What is GDPR – General Data Protection Regulation?

GDPR AKA General Data Protection Regulation- these four words are freaking out almost everyone nowadays. Companies like Facebook, Whatsapp, Instagram and even Google are facing charges for not complying with this European Union legislation.

What is GDPR?

General Data Protection Regulation(GDPR) is a data protection and privacy legislation applicable to all the citizens of the European Union(EU) and members of the European Economic Area(EEA). EU adopted this regulation in the 14th of April, 2016 superseding the previous Data Protection Directive and implemented on the 25th of May, 2018. This aims to give control to citizens and residents of EU of their personal data collected by companies not only which are located within the European Union region but also which are doing business within the European Economic Area.

What is Personal Data?

This is a broadly defined topic. But generally, it means Personally Identifiable Information(PII)  or Sensitive Personal Information(SPI) those can be used to identify an individual. These can be any name, IP address, any kind of ID number, date of birth, biometric records and educational certificates etc.

 

What are the Individual’s Rights Under GDPR?

Who Get Affected by GDPR?

Every company residing within the European Union(EU) or doing business inside the European Economic Area(EEA) gets affected by this legislation. The European companies who export consumers’ personal data outside EU and EEA areas also belong to this category.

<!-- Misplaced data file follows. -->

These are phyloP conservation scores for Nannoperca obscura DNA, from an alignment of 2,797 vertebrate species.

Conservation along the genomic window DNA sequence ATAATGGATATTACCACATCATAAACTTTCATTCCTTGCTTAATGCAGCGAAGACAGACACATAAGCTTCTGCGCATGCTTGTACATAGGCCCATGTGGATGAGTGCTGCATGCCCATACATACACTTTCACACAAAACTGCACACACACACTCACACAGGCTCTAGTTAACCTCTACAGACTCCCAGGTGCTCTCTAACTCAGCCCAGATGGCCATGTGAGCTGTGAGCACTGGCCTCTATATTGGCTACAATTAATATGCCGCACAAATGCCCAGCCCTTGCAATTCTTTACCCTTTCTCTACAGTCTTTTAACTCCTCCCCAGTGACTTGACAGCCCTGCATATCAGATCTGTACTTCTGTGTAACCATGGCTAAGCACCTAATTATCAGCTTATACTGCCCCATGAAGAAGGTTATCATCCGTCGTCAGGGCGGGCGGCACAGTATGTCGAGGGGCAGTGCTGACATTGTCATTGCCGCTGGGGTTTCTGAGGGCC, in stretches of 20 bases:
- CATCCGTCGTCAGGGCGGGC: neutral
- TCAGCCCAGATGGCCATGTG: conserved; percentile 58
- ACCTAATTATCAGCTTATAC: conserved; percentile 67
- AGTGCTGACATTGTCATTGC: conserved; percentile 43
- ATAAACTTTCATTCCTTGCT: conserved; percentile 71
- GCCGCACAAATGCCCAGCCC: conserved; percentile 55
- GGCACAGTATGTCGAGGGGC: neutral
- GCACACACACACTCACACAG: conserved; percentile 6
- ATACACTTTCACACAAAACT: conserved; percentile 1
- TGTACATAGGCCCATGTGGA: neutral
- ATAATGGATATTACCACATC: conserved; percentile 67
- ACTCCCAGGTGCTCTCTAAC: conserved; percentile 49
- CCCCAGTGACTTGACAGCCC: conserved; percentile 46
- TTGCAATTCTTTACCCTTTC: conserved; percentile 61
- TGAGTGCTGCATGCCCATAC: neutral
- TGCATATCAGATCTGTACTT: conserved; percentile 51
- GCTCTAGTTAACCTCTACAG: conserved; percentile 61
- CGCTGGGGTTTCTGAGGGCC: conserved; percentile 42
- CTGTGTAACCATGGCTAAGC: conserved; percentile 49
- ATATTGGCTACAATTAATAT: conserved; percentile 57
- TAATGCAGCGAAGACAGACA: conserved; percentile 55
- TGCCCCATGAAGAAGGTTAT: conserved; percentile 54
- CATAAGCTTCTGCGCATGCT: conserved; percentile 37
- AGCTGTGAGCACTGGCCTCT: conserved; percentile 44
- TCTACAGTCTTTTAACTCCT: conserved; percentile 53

What are the Focus Points of this Regulation?

  • This regulation aims to strengthen the consumers’ rights over sharing their personal data. The focus points are-
  • Companies can’t get consumers’ consent by providing ill-defined statement.
  • Consent for every single thing will have to be taken individually.
  • Consumer mustn’t go through much hustle to withdraw their consent.
  • Consent for children(usually less than 16 years old) must be given by any parental figure.
  • Individuals have to be notified of any unfortunate data breaches without any undue delay.

 

What are the Consequences of Breaking the Law?

In 2016, after the rule being adopted, companies were given two years to be prepared for this regulation. Now after the rule being implemented, if any company is found to be violating the rules, they can be fined up to 4 percent of their annual income or 20 million euros which is equivalent to 24.6 million USD.

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